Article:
job1 => {
				rate => 200
				sources => ["sensors1", "sensors2"]
				queries =>  {
					PreStage => "ns=2;i=3"
					MidStage => "ns=2;i=4"
					PostStage => "ns=2;i=5"
					ConveyorBeltTimestamp => "ns=2;i=7"
				}
			}
		}
		sources => {
			sensors1 => "opcua:tcp://opcua-server-1:4840/freeopcua/server/"
			sensors2 => "opcua:tcp://opcua-server-2:4841/freeopcua/server/"
		}
	}
}

Afterward, we configured three Timelion visualizations to display the three different temperature sensors for each conveyor belt. You can configure many more useful visualizations if needed. The picture below shows the configuration of a time series diagram for one stage.

Timelion Visualization

The 3 Timelion visualizations are combined within a dashboard and already present a nice overview of the temperature data.

Dashboard

You may already see some of the detected anomalies at first sight. However, smaller anomalies, with narrower outliers, are harder to manually discover within such a view. This is where Kibana’s machine learning features (part of the platinum license) come in place. We are able to automatically detect anomalies within our factory, simply by configuring a new machine learning job.

You can configure the machine learning job by navigating to the machine learning tab and clicking on the “create new job” button. Then you have to select the plant index and choose the wizard for multi-metric anomaly detection. Next, choose the time range for your job data. In our case, we had the example running for about four hours, which produced around 140.000 data points.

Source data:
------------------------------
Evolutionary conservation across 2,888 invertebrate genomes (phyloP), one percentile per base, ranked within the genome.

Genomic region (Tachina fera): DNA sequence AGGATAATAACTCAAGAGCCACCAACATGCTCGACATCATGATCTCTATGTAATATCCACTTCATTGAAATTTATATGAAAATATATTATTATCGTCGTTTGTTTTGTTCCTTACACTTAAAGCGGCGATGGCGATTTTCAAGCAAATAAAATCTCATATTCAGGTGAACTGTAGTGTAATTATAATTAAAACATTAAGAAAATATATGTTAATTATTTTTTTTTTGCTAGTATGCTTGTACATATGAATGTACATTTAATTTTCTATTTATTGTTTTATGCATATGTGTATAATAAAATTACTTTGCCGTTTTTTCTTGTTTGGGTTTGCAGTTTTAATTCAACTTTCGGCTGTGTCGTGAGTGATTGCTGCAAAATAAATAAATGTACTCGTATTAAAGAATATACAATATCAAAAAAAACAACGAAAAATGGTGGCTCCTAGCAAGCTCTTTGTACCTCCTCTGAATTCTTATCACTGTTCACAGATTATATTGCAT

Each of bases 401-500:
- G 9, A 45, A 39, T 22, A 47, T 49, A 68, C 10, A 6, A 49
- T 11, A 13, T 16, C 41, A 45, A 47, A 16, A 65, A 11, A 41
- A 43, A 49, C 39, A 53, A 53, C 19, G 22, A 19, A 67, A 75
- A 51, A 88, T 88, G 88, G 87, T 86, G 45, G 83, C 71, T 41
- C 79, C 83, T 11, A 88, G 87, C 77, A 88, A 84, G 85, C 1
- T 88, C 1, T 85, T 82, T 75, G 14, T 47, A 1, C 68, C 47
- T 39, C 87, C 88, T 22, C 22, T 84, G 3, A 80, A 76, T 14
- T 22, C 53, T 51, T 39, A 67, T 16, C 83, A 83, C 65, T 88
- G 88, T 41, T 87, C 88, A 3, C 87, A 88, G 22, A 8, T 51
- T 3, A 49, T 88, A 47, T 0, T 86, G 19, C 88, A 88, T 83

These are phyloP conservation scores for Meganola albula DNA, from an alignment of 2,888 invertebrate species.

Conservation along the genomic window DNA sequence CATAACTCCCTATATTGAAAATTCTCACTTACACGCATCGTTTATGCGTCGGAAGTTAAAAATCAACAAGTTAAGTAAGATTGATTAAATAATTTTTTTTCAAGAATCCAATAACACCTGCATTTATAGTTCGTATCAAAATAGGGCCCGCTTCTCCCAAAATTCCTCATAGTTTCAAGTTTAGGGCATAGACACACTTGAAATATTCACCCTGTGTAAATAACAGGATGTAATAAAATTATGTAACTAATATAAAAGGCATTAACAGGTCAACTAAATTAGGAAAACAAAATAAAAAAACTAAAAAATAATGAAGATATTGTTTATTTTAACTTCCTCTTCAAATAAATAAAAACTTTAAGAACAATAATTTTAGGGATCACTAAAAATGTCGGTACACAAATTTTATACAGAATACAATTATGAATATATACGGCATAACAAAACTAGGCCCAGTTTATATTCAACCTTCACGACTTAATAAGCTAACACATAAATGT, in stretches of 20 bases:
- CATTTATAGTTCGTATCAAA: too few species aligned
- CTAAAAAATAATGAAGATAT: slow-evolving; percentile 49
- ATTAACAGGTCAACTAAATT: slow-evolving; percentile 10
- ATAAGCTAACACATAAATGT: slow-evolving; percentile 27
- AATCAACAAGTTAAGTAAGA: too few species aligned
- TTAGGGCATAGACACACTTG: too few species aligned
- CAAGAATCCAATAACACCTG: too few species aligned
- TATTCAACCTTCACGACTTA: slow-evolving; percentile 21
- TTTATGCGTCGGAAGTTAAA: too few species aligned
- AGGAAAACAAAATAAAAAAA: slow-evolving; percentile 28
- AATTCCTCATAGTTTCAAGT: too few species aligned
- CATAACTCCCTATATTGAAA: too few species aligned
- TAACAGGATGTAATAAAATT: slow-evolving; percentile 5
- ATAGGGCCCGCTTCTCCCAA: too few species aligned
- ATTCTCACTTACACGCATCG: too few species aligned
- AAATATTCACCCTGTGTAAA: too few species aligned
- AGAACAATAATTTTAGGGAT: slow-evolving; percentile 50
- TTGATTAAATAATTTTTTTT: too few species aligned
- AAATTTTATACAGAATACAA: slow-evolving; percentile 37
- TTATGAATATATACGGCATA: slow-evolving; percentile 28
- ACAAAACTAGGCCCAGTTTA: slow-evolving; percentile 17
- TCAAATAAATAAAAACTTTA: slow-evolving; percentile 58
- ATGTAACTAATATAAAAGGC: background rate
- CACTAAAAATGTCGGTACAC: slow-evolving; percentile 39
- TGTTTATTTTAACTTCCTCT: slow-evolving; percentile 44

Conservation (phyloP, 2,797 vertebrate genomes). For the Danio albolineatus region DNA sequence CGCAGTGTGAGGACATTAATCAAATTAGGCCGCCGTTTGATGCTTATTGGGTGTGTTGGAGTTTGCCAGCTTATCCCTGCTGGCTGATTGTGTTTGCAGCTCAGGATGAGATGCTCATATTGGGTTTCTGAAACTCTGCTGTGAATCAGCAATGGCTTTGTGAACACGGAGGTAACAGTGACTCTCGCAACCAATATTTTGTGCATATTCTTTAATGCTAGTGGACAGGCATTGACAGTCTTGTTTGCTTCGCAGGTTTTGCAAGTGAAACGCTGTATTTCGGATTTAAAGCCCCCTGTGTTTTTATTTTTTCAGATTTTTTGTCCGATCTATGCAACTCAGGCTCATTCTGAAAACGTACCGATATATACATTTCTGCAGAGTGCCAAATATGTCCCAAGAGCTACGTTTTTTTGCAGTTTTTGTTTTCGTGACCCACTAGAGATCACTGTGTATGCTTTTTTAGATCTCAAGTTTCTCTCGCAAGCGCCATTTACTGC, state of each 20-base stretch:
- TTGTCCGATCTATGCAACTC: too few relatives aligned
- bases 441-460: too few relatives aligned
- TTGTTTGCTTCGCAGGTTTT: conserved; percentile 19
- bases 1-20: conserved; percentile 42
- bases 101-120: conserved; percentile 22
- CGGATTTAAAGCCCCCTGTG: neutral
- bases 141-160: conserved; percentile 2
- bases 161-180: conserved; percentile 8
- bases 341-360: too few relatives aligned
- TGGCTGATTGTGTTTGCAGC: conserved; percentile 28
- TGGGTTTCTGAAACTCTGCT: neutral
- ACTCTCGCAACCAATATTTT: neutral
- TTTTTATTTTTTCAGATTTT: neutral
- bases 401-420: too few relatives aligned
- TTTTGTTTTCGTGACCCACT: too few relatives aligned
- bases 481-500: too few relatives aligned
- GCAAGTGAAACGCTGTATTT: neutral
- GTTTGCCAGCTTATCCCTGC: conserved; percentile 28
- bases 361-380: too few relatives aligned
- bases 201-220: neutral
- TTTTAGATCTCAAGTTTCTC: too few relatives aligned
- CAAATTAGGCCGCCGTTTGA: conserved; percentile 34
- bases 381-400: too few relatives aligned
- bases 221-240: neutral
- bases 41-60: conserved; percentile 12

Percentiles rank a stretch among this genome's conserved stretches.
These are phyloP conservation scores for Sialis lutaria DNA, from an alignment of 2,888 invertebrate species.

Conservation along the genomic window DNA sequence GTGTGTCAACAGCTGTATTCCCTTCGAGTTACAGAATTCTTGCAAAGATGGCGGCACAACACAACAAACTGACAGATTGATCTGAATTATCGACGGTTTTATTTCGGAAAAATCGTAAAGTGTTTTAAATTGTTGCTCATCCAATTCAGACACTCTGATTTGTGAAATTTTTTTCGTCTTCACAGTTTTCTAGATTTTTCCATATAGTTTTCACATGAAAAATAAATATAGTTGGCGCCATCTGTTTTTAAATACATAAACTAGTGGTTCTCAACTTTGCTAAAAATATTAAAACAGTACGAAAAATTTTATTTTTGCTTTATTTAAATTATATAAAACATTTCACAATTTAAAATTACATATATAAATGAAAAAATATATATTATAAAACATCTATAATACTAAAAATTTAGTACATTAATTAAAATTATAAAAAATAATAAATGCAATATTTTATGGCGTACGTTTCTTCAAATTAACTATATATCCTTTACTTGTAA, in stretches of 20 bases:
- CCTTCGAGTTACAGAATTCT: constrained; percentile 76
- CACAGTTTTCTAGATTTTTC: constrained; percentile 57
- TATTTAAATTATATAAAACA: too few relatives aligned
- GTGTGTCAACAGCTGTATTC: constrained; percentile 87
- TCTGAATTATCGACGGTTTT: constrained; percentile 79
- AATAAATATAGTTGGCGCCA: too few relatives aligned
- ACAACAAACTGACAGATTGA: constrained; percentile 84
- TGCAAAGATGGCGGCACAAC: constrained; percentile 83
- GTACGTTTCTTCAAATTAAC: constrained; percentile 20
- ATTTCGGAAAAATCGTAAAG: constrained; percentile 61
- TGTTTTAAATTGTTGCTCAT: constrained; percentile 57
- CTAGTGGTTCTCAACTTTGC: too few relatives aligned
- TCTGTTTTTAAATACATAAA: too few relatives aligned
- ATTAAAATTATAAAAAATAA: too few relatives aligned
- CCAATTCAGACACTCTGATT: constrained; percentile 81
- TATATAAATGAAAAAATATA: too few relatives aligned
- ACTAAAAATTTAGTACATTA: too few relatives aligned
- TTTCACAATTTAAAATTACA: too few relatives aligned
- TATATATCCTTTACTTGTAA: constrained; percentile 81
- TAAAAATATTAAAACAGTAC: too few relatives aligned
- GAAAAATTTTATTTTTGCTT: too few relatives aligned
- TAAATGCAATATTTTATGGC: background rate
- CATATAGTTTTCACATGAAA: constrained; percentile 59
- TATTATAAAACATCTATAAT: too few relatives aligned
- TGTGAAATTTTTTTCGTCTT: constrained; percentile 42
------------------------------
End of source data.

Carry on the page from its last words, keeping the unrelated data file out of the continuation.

ML Job Creation

In the job settings area, select the fields on which the job runs: values.PreStage, values.MidStage and values.PostStage with the max aggregation operation. As the split data field, select the sensor name by choosing the sourceName field.

The bucket span describes the size of the generated buckets for the max aggregation and should be set to one second for a finer resolution. Last but not least, configure a job name and description. By clicking on the  “create job” button, the machine learning job gets started. 

ML job results

After the job finished, you can view the results. As you can see in the screenshot, the model detected several anomalies and even scores them with a severity measure.

It’s also possible to configure a watcher (alerting) for a continuously running job. This allows for e-mail notifications when anomalies occur.

Key takeaways

In this blog post, we built a near-real-time monitoring and anomaly detection for a simulated factory showcase.

The benefits of this solution are its low cost and effort compared to similar solutions on the market. Although we used a simulated PLC, the demo is easily applicable to a real PLC. Monitoring, alerting, and machine learning is usually just a matter of configuring the available components and therefore quickly implemented. 

For the demo setting with only three sensors on two servers, machine learning seems a bit overpowered. However, with thousands of PLCs within multiple factories, manually configuring alerting and thresholds can be a tedious task. Scaling up our example is easily manageable, all it takes is an ElasticSearch cluster and Logstash with the PLC4X plugin on small machines close to the PLCs.

So what’s next? We want to improve our showcase by using real or simulated PLCs without OPC-UA to demonstrate the real power of Apache PLC4X. We will further improve the PLC4X Logstash plugin and get it ready for production. It is on our roadmap to extend the showcase scenario to a more production-like setting with an ElasticSearch cluster and a scalable, variable amount of PLCs. 

Stefan Herrmann

Stefan works as an IT Consultant at codecentric AG in Frankfurt. He is at home in the Java world. His interests are in agile practice and he has a passion for information retrieval and machine learning.